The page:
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The annual Georgia Peanut Farm Show was held Jan. 15 at the UGA Tifton Campus Conference Center. CAES News
Peanut Farm Show
Planting season is still three to four months away, but this year’s peanut crop is already on the minds of Georgia farmers. There are many questions left to answer.
Pecans on the ground in an orchard on the University of Georgia Tifton campus. CAES News
Georgia Pecans
Too much, and then too little, rain left Georgia pecan growers with smaller and, sometimes, empty nuts this season. The small size of pecans in the crop this year is expected to significantly impact the state’s overall production.
Beau Lamb tosses a watermelon into a truck, as Robert Ames writes down its weight while working at the UGA Tifton Campus. The two student workers work for vegetable horticulturist Tim Coolong. CAES News
Watermelon Variety Testing
Research by the University of Georgia College of Agricultural and Environmental Sciences could help Georgia’s watermelon growers produce sweeter results.
There were almost 800,000 acres of peanuts grown in Georgia in 2015. CAES News
Ag Forecast: Peanuts
University of Georgia agricultural experts will give a forecast of agriculture in the coming year at a series of events set across the state in January. The new year looks bright for Georgia livestock producers, but not for many row crop farmers.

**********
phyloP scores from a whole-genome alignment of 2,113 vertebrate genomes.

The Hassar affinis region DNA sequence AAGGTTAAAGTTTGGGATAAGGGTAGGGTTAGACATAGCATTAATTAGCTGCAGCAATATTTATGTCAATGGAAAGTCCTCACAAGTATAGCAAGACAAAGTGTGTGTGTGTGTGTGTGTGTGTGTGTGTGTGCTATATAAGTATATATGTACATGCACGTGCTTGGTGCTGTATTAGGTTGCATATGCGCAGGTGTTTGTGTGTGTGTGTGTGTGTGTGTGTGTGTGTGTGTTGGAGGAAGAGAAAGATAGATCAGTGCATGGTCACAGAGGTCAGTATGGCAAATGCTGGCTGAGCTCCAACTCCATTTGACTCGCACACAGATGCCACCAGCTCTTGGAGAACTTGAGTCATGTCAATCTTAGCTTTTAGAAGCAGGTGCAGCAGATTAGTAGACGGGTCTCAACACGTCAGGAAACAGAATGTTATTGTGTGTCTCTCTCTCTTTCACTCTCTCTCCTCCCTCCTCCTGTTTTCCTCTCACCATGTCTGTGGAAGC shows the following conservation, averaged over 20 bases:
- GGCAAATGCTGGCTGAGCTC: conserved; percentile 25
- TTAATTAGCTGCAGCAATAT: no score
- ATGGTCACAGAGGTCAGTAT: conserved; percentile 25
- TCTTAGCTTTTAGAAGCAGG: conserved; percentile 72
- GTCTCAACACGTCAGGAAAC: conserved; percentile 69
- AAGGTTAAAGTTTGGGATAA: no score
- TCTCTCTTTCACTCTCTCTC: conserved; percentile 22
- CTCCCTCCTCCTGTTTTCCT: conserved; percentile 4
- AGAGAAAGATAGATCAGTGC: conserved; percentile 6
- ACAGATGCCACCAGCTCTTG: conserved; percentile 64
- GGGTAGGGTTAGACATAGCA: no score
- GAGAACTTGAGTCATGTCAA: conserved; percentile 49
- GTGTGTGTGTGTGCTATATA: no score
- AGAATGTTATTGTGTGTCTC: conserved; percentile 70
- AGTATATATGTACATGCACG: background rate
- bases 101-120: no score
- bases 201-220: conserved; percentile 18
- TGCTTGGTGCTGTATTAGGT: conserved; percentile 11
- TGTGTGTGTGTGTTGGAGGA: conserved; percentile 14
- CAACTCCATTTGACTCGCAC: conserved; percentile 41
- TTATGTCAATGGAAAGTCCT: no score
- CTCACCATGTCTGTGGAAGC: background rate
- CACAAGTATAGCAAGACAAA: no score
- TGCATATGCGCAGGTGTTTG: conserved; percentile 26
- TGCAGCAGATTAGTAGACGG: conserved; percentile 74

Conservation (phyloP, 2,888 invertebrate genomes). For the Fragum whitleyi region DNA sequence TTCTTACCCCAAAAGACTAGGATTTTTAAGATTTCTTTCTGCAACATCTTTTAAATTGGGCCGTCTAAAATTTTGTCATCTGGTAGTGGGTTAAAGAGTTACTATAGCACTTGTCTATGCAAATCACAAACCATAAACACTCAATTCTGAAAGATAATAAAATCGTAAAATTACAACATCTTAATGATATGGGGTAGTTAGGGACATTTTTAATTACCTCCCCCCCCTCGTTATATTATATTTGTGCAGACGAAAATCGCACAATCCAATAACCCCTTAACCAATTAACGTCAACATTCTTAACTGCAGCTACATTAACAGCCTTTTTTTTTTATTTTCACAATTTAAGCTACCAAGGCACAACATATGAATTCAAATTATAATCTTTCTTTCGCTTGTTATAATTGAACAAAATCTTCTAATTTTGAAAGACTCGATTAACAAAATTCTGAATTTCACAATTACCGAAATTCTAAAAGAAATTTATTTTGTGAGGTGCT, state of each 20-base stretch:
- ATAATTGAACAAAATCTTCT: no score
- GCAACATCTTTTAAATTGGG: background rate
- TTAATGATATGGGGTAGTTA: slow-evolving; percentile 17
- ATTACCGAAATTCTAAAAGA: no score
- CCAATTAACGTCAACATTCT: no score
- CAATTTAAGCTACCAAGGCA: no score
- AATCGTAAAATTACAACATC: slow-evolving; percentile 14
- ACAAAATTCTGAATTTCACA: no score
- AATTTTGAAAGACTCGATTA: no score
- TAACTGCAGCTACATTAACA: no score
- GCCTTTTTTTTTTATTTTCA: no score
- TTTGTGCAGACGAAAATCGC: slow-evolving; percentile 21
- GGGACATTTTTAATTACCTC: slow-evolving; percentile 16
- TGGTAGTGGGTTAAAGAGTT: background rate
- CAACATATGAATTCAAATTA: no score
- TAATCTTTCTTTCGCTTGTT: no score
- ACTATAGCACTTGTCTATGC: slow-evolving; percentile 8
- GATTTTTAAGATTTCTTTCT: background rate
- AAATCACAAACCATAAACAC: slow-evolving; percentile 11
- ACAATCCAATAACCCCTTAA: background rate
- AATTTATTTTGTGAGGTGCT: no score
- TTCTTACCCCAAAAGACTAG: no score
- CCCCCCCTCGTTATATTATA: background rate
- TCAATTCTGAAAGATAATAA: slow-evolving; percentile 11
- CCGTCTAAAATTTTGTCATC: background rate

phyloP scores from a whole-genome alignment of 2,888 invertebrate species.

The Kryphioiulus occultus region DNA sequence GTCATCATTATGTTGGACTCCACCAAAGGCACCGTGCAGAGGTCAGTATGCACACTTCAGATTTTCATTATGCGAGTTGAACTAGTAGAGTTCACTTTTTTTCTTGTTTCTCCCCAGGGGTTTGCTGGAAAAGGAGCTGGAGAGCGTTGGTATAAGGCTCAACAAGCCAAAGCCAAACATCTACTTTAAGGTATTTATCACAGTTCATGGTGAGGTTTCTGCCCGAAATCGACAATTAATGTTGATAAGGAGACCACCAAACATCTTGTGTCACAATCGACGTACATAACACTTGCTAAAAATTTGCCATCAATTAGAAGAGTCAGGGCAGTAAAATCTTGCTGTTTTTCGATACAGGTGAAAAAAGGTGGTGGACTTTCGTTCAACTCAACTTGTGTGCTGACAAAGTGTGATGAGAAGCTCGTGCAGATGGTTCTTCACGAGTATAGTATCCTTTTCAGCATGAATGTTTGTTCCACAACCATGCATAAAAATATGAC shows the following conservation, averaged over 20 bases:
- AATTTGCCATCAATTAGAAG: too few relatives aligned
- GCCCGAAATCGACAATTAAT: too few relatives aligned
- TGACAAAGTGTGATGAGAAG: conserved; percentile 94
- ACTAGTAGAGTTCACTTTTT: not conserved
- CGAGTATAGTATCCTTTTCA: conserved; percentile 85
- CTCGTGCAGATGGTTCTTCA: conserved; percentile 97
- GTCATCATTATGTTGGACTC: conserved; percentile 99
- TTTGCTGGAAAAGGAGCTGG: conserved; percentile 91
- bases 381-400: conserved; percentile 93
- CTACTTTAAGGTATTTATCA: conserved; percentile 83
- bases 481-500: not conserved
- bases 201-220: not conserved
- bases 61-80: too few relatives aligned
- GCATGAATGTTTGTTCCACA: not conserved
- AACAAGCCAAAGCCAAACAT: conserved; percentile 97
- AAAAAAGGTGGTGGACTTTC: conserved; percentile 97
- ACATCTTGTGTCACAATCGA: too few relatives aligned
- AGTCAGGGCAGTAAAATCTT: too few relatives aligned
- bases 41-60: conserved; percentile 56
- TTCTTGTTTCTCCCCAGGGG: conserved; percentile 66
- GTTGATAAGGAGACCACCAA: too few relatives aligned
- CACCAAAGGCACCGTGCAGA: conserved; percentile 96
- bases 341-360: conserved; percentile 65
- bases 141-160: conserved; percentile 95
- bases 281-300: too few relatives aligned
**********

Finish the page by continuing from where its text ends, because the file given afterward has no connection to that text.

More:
There were almost 800,000 acres of peanuts grown in Georgia in 2015. CAES News
Peanut Farm Show
The University of Georgia Tifton Campus will become the center for all things peanut for growers and industry personnel on Thursday, Jan. 15, when the UGA Tifton Campus Conference Center hosts the annual Georgia Peanut Farm Show.
Pictured is a tobacco field in Coffee County that was affected by black shank disease. CAES News
Black Shank Disease
April showers washed away chemical treatments and provided moisture for infections in 2014, causing Georgia farmers to lose between 4 and 5 percent of the state’s 12,000-plus tobacco acres to black shank disease.
There were almost 800,000 acres of peanuts grown in Georgia in 2015. CAES News
Peanut Farm Show
The University of Georgia Tifton Campus will become the center for all things peanut for growers and industry personnel on Thursday, Jan. 15, when the UGA Tifton Campus Conference Center hosts the annual Georgia Peanut Farm Show.
Nighttime spraying is recommended by UGA plant pathologists in treating peanuts for white mold disease. CAES News
Nighttime/Early Morning Spraying
A University of Georgia plant pathologist is advocating nighttime and early morning fungicide application as an option to combat white mold disease, a perennially devastating disease for Georgia peanut farmers.
Lesser corn stalk borers are considered one of peanut's most devastating pests. CAES News
Lesser Corn Stalk Borer
The lesser corn stalk borer, an insect University of Georgia Extension entomologists call the most devastating pest facing Georgia peanut farmers, produced scary results in the state’s dry-land crop this year. A repeat performance in 2015 could loom if another drought persists.